Wednesday, July 27, 2011

The Overtime Zone or Do I Have to Stay Now?

You're traveling through another dimension, a dimension not only of words and sound but of frustration; a journey into a wondrous land whose monetarary compensations are that of time. That's the signpost up ahead - your next stop, the Overtime Zone!

Ah, those words all dispatchers dread to hear: mandatory overtime. We all know it can happen. We knew the job was dangerous when we signed our Jane Doe on the dotted line. We went down the list: work weekends, initial there; Work holidays, initial there; work evenings or nights, initial there; and, finally work mandatory overtime, initial there.

Sure, the Powers That Be (also known as Supervisors or Management), will try all sorts of tricks to get shifts covered. If you're at work when someone calls off for the next shift, you might as well be resigned to the fact that one of you is hanging over - unless there is a willing volunteer.

Let's stop a moment and talk about those OT hounds (OTH). I LOVE the OTH's. Always willing to work, and save me mandatory OT. Thank you thank you!!! There is a downside, work sixteen hours and something has to give. Don't let them handle a busy radio channel. On the other hand, the CAD typos have us ROTFL.

I've had a LOT of experience working in Communications Centers short-staffed. Work two channels at the same time? WTF - I've a barricaded subject on the main police channel and a demonstration on my secondary and no other police radio-qualified person on duty. Any of you Robin WIliams comedy fans? He did a bit some time ago when he talked about a need for the perfect drug, He called it "Fuckitol". There's been plenty of days when I could use some of those pills (and I found a box of them, no kidding, in a goofy gift shop in Virginia city, NV).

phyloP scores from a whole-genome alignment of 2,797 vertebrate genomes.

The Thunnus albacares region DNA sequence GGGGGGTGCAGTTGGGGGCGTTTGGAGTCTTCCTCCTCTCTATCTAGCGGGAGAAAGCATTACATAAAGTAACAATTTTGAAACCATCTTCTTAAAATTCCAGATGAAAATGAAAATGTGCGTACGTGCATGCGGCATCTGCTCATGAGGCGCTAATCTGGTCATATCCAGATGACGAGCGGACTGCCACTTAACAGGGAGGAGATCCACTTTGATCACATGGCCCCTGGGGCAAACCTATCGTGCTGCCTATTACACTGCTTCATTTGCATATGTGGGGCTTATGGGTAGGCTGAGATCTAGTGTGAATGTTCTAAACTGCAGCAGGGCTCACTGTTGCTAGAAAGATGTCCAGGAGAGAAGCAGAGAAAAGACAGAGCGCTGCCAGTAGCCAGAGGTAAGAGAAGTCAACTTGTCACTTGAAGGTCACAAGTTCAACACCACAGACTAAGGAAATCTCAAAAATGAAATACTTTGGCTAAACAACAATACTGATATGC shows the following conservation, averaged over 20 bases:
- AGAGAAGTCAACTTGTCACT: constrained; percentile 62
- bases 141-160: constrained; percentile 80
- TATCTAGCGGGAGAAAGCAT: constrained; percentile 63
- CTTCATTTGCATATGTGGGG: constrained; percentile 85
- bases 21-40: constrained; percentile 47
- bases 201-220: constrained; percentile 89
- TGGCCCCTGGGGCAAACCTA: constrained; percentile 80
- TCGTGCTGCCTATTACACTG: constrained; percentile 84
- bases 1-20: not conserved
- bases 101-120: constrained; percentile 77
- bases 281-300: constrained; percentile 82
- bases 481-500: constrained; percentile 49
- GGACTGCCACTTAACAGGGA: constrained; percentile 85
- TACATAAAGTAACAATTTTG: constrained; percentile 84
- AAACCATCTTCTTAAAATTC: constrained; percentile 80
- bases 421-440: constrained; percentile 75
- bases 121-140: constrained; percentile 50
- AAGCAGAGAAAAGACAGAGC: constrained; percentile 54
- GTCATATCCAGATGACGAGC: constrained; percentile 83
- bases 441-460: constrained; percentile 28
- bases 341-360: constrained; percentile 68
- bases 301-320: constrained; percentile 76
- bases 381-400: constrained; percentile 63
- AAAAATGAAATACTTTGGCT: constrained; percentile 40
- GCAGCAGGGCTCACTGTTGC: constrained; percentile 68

So, the Supervisor has to fill a hole in the schedule. How does one cover a shift from both ends with overtime? Union says you can't order a dispatcher to work more than 12 hours, which means four hours over shift and four hours in early. The over part is easy. Point a finger, pick a number, every throws a dart at the board - lowest or highest stays, or supervisor keeps a rotating list. Getting someone in early is harder. Can't order personnel in via answering machine or pager (someone tried that once, didn't fly). You just call everyone you can hoping, like the optimist fisherman, that some poor sucker (sorry, dispatcher), will answer their phone. If not, well, isn't that why Supervisors get paid the medium bucks?

Boy, am I glad I am just a peon now and not supervising. That bottle of liquid Maalox that used to be a standard part of my equipment, along with my headset and portable radio is since been retired. Instead of people screaming at me on 9-1-1, I'm handling poaching calls, bear incidents, and dispatching wardens on patrol. Sure, they call in stops, contacts and chase suspects - even do the occasional pursuit, but its nothing like the high stress of a city PD or county Sheriff.

Back to tonight...there's no 'hey, why don't you stay tonight'. It's the honor system when you're by yourself. I have a couple of units out there in some place that would make a great location for Young Guns III. Who know's when I'll get out of here? Enough time to grab a couple of hours sleep before I'm due back for day shift.

Crank up the tunes and thank goodness for caffeine.

Stay safe out there.

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